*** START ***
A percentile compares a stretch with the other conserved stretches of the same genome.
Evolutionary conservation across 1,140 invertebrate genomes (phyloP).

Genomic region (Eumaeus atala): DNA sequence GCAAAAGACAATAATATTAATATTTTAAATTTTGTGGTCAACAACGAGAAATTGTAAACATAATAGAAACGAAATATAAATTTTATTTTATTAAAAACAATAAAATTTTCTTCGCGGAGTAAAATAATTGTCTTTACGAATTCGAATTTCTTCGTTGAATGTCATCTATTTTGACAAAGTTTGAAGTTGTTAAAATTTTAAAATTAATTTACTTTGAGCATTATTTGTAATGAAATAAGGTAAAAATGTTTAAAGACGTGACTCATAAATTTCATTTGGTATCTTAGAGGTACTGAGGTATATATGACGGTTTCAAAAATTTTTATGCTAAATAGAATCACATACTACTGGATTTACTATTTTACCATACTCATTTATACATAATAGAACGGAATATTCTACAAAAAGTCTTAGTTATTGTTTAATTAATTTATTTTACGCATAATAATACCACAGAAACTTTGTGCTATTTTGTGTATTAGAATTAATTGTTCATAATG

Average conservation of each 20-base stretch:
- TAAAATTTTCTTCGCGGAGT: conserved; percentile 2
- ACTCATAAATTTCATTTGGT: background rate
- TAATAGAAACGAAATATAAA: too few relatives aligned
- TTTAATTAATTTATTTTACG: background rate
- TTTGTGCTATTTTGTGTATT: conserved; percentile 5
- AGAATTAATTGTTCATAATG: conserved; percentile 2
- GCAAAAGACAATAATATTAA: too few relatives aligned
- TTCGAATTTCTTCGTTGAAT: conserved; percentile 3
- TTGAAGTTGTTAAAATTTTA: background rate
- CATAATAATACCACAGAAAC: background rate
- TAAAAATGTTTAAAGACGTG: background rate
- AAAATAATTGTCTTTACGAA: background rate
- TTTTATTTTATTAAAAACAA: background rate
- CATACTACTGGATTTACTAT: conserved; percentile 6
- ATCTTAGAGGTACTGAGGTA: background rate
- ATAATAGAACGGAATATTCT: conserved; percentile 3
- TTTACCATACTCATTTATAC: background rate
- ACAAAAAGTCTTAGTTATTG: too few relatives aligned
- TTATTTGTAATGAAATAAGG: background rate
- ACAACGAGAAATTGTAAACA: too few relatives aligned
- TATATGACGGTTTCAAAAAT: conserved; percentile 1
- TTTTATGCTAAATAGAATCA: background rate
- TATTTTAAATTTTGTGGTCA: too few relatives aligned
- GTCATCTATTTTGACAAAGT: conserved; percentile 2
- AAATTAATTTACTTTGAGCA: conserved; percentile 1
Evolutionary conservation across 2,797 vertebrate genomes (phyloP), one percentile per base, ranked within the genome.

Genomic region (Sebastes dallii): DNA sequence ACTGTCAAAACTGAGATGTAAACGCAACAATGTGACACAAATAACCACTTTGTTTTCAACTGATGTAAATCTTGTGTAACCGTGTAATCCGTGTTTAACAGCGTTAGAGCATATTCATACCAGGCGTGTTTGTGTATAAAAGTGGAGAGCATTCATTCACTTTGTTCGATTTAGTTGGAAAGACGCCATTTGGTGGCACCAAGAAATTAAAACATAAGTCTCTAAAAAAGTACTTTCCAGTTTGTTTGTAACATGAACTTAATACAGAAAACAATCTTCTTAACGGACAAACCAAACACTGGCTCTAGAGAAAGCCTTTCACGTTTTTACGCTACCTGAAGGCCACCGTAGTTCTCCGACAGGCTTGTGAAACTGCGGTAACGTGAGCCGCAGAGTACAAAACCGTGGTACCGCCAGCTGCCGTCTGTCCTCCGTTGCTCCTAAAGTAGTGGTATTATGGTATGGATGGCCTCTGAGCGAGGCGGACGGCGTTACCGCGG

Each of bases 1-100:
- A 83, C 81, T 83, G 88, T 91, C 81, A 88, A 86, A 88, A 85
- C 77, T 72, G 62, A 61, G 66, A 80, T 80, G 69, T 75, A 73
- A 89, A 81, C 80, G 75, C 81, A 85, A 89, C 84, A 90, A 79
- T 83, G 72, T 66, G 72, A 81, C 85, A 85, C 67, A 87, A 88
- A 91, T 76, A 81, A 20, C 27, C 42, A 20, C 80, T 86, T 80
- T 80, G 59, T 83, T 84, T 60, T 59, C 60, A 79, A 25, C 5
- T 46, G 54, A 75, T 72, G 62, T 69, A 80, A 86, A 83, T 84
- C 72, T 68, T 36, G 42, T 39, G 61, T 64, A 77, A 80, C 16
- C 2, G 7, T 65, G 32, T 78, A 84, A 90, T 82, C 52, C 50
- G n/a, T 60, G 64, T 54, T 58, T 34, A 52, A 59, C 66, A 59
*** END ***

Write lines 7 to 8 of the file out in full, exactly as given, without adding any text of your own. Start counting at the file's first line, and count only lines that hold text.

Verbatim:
- TAATAGAAACGAAATATAAA: too few relatives aligned
- TTTAATTAATTTATTTTACG: background rate